Accelerating Bodies in General Relativity: An Investigation


By Rick Boozer


I am currently thinking about writing a computer program that would predict the effects of time dilation (i.e., the slowing down of time) on a constantly accelerating spacecraft that departs Earth and reaches relativistic speeds. I think the acceleration should default to be one earth gravity as it was with the “torch ships” depicted in the old Heinlein science fiction novels. Granted the technology does not currently exist to produce such spacecraft (and might not ever exist), but I thought it could be an interesting exercise to give both myself and others a better insight on how certain aspects of Einstein’s General Theory of Relativity function.


Once I began this endeavor, I found one particular equation in a myriad of physics websites and textbooks. That equation being the one for describing the instantaneous velocity of an accelerating body at any dilated time t as measured on the spaceship:


where acceleration as viewed from the spacecraft is represented by a and c denotes the speed of light in a vacuum.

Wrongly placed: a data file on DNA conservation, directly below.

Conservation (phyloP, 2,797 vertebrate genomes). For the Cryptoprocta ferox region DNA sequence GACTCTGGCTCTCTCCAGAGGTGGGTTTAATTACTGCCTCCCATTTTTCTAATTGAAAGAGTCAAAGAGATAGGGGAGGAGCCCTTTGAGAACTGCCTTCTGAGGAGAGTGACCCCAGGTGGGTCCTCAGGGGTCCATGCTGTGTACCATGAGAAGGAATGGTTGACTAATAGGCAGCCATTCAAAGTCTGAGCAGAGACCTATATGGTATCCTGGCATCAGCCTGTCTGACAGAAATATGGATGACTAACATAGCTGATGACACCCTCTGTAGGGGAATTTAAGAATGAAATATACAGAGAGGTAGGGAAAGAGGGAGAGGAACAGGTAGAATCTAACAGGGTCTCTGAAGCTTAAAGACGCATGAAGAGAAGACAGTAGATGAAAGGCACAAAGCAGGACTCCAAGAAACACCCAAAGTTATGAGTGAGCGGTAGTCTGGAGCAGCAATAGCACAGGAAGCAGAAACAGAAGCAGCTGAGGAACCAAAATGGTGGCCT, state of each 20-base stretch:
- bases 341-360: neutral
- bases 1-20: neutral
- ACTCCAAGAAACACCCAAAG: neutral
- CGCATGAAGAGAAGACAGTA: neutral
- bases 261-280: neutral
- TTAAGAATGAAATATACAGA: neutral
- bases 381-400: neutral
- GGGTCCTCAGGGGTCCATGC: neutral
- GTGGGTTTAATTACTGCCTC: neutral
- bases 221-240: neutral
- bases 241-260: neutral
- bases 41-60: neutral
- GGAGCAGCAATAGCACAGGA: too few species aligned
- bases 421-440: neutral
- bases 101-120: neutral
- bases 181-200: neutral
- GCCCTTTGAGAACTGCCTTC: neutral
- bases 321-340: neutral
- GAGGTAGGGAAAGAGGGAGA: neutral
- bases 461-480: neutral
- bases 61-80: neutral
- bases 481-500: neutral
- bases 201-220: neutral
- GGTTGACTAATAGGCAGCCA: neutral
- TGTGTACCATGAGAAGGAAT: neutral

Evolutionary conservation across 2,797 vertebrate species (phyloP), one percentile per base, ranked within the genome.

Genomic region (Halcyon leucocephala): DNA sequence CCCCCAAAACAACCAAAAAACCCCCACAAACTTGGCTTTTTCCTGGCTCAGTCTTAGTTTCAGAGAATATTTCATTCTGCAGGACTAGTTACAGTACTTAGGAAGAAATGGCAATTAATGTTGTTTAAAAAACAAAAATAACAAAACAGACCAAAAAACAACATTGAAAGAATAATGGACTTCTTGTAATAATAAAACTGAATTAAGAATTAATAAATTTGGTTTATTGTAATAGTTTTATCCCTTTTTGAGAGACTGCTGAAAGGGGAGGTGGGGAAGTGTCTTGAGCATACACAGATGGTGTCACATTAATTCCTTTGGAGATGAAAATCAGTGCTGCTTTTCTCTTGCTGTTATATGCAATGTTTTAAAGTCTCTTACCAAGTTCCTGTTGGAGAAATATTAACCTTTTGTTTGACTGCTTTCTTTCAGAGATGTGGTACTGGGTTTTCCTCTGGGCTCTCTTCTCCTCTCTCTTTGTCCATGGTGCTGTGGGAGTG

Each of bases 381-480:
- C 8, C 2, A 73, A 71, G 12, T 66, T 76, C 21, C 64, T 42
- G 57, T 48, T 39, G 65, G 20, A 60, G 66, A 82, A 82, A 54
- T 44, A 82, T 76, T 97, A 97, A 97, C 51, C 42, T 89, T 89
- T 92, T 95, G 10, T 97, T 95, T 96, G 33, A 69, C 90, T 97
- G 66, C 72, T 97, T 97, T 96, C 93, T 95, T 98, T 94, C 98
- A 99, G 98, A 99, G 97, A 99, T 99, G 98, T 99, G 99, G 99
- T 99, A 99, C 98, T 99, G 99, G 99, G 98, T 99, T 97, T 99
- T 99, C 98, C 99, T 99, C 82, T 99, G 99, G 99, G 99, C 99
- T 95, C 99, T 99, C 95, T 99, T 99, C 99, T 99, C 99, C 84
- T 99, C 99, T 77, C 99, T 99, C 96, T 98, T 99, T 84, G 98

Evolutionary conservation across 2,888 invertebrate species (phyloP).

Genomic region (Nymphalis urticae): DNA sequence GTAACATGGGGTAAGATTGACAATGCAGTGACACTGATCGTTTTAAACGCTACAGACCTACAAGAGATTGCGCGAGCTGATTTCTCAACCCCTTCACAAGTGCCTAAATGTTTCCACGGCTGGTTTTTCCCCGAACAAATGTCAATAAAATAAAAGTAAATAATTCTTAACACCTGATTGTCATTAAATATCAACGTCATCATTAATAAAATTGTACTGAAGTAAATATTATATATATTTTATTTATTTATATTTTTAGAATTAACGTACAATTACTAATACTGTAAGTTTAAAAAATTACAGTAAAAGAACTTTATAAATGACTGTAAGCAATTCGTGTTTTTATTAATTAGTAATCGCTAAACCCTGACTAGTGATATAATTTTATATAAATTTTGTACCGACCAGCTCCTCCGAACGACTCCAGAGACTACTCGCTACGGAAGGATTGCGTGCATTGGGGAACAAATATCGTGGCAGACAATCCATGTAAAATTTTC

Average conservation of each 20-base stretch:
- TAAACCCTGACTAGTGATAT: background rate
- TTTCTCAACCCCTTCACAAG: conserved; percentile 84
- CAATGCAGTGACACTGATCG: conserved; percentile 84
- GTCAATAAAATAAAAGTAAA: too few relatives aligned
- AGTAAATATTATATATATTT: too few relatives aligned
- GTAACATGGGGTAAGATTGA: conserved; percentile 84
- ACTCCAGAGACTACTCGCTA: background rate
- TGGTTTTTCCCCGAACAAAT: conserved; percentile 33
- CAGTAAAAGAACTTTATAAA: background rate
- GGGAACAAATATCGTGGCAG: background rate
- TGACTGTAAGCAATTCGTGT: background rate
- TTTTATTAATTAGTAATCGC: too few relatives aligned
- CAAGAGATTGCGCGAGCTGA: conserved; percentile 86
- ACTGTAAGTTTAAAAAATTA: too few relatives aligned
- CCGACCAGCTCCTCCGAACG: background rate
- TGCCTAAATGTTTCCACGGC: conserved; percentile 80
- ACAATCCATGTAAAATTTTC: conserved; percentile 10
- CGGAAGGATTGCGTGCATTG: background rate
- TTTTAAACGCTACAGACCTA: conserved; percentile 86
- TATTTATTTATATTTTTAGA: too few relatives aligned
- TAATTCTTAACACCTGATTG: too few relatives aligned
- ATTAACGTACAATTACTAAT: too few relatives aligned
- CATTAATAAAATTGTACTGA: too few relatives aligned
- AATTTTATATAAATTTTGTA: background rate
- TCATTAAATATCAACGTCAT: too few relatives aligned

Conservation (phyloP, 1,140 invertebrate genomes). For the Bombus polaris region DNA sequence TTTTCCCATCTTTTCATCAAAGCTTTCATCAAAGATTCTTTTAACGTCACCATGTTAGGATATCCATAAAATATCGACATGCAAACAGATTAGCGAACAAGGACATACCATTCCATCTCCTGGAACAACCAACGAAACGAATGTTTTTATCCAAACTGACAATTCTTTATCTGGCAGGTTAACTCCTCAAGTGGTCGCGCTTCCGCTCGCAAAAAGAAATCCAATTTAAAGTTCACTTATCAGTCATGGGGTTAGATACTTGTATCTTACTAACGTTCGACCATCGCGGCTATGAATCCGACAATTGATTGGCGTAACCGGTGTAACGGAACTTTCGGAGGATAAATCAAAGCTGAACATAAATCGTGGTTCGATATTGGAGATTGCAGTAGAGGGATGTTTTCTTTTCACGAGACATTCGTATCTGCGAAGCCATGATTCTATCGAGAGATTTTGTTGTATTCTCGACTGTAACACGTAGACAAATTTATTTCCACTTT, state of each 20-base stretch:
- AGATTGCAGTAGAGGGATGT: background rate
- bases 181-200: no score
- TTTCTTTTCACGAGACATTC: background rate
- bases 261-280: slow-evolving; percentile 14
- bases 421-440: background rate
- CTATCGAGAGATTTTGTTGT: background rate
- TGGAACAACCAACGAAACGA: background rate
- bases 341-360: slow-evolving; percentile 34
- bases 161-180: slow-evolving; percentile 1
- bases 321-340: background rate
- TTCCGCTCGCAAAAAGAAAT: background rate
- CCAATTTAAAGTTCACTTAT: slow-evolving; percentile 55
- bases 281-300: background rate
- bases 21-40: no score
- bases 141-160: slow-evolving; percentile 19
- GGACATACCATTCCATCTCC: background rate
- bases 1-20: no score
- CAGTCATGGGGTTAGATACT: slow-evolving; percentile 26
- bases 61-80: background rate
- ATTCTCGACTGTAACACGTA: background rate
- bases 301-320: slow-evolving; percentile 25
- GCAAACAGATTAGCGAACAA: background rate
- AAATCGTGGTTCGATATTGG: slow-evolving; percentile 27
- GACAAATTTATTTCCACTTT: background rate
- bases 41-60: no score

But what I really wanted was an equation to give me the distance traveled from the starting point when the shipboard time was plugged into it. I found that equation at one place and nowhere else; that is, the University of Cincinnati’s website. Specifically it was on a web page authored by Michael L. Sitko. Here is that equation:



I couldn’t help but wonder, “Why is Sitko’s page the only place that I found that had the distance equation? Is it because it is extraordinarily difficult to derive?” Well, my curiosity got the better of me. I had to find out just how hard it was to come up with the distance equation from the velocity equation. All it took was a little integral and differential calculus and a spare hour or two. I thought those readers of this website with enough mathematical background might be interested in seeing my derivation. Here is a scan of the page of calculations that I did.




CRC Standard Mathematical Tables: 21st Edition. CRC Press, 1973, page 421

copyright 2006 Singularity Scientific